Nicholas Shakespeare has had the most amazing success in his research. I think he had more than a few personal contacts. The notes explain, chapter by chapter, the sources for most of the fascinating quotations. Many come from personal anecdotes, quotes from memoirs or private correspondence. The intrigue between Lord Halifax and Baba Metcalf forms a central mystery. Halifax had been Viceroy of India, as had Baba’s father, Lord Curzon. I think I shall have to re-read Anne de Courcy’s book, The Viceroy’s Daughters. All very English.

My two favourites among the many books written by Nicholas Shakespeare are The Dancer Upstairs and In Tasmania. In his earlier life, he lived in South America, where The Vision of Elena Silves is also set, and one day he found a perfect little house on the beach in Tasmania. In 2016, he was a Visiting Fellow of All Souls. That would have been a temptation.

The Dancer Upstairs by Nicholas Shakespeare In Tasmania by Nicholas Shakespeare

I received a very nice little gift recently from one of our treasured long-term customers. He dropped in a copy of the International Edition of the Daily Express because it contained an article about the final edition of Pears’ Cyclopedia. He remembered my enthusiasm for this little marvel of information. I shall have to get a copy of this – the 126th edition. My copy is the 95th edition, which was for 1986-87: A Book of Background Information and Reference for Everyday Use. Wikipedia and Google may well have taken its place, but where else can I find on one page the answers to these questions, which may be required for my crossword - International Currencies, Roman Numerals, International Timetable and the Greek Alphabet. Page N9. You could take it to a desert island with you and lack of electricity would not be a problem.

In Spectrum this Saturday, Peter Craven, in honour of 100 years since the birth of Muriel Spark, wrote a lovely piece of wholehearted admiration for work. Hear Hear! I had a look at Abbey’s database and found nine titles in stock, plus several more reissues which are forthcoming. One of the delights to be found at Abbey’s is the presence of a deep backlist of good titles sitting beside the latest and trendiest new titles. Here are Spark’s novels, all of them remembered fondly by me: The Prime of Miss Jean Brodie, A Far Cry from Kensington, Mandelbaum Gate, The Public Image, Girls of Slender Means, Territorial Rights, Bachelors, Finishing School, Drivers Seat and Spark’s Europe, which contains Not to Disturb, The Takeover and The Only Problem. I’ll have lots of fun re-reading some of these. This will overcome my present difficulty in finding the right fiction to read.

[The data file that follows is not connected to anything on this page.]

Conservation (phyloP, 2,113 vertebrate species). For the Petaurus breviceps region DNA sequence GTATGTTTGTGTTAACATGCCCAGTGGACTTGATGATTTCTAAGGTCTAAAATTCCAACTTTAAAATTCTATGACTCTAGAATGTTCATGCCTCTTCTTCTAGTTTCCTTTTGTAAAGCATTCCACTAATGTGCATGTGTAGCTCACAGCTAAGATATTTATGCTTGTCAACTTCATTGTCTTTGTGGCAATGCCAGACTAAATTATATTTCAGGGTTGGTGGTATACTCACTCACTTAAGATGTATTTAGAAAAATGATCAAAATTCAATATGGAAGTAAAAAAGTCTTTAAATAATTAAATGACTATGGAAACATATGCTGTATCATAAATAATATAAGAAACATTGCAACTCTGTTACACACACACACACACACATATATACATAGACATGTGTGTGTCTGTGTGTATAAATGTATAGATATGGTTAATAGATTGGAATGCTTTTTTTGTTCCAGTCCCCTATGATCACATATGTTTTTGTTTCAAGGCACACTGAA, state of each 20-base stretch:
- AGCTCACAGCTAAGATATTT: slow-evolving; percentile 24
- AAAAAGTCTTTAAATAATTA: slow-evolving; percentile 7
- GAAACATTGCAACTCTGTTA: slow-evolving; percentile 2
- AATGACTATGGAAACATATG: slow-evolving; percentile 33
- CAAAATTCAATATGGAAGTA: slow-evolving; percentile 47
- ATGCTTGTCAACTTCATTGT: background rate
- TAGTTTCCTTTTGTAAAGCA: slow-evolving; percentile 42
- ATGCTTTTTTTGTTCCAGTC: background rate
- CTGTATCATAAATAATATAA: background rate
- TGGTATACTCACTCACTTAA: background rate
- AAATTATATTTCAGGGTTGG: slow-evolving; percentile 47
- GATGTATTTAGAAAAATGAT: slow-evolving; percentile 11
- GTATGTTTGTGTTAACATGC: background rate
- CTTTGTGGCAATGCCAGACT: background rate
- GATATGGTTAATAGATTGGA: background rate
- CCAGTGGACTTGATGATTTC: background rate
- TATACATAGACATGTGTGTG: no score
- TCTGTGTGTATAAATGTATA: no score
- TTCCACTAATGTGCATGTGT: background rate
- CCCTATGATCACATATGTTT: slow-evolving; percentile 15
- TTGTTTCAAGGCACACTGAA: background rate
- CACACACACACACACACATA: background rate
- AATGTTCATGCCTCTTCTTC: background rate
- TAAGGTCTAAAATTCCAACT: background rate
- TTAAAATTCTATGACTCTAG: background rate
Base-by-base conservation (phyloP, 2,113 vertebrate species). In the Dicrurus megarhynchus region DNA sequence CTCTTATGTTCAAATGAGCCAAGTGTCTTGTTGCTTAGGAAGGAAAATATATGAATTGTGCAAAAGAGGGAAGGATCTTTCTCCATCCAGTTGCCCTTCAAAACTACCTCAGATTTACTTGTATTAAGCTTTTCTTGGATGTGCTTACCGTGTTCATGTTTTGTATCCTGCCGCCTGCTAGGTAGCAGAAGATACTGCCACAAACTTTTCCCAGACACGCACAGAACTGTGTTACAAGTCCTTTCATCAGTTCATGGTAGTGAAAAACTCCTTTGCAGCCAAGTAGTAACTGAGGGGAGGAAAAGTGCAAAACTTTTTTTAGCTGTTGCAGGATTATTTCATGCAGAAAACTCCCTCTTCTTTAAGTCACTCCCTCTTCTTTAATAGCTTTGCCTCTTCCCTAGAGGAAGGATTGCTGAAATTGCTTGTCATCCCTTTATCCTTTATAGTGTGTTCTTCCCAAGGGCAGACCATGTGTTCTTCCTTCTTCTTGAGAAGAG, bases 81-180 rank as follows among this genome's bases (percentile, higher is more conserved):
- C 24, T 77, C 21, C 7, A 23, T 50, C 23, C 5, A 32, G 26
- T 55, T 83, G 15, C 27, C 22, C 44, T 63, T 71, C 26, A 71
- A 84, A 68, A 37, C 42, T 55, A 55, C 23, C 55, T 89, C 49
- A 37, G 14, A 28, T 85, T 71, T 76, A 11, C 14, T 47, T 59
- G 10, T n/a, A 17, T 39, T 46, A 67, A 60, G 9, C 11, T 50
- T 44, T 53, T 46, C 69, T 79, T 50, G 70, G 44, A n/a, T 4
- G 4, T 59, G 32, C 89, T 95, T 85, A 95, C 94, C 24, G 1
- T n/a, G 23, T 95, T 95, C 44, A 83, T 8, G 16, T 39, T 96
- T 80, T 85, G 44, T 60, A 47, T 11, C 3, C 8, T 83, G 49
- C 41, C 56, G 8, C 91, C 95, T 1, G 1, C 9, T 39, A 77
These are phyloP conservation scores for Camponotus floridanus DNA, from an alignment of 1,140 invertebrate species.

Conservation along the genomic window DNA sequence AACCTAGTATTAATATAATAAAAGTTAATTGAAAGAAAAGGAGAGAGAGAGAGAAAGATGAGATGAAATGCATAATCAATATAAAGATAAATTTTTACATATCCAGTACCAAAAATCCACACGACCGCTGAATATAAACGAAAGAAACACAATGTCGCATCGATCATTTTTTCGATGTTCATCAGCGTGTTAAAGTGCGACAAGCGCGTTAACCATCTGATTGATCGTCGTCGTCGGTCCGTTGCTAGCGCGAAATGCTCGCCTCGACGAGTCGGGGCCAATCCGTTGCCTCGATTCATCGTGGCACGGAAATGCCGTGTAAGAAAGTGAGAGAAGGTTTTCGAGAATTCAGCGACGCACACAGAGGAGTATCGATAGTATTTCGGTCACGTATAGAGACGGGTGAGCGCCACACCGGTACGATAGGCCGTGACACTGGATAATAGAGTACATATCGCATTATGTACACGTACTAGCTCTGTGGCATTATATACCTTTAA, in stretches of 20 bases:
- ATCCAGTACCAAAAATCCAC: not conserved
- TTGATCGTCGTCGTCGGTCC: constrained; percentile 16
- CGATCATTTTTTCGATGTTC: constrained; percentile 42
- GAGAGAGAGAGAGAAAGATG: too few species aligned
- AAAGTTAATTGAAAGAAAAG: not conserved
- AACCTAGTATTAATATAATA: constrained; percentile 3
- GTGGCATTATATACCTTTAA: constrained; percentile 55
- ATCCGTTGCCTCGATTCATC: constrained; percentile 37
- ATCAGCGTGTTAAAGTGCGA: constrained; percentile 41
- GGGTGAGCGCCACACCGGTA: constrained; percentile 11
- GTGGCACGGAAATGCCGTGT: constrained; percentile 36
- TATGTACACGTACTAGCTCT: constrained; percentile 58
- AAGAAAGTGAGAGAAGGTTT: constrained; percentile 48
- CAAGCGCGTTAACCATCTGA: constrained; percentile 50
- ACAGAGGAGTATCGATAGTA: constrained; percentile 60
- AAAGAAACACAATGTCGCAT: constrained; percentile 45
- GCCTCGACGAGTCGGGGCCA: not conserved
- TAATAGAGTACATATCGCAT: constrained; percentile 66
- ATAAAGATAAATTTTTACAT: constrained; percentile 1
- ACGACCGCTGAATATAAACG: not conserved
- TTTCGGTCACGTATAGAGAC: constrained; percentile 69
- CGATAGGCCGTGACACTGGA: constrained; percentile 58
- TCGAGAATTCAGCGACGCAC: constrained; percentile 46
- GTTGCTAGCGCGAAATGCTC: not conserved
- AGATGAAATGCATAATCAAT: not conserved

The Prime of Miss Jean Brodie by Muriel Spark A Far Fry From Kensington by Muriel Spark
The Mandelbaum Gate by Muriel Spark The Public Image by Muriel Spark Girls of Slender Means by Muriel Spark
Territorial Rights by Muriel Spark The Bachelors by Muriel Spark The Finishing School by Muriel Spark
The Driver's Seat by Muriel Spark Spark's Europe by Muriel Spark

Have you been to see the latest Daniel Day-Lewis film? It is called Phantom Thread and is about an artist in charge of a famous haute couture establishment. When I was in the shop recently, Lindy showed me a gorgeous big book about The House of Worth, full of illustrations of wonderful dresses and information about the famous Parisian fashion house which operated from 1858 to 1956. An effort was made in 1999 to re-establish the name, but I think now it is only associated with perfumes.

Keep well,


Since 1968 ~ Abbey's 131 York Street Sydney ~ An Aladdin's cave for readers

Abbey's ~ An Aladdin's cave for readers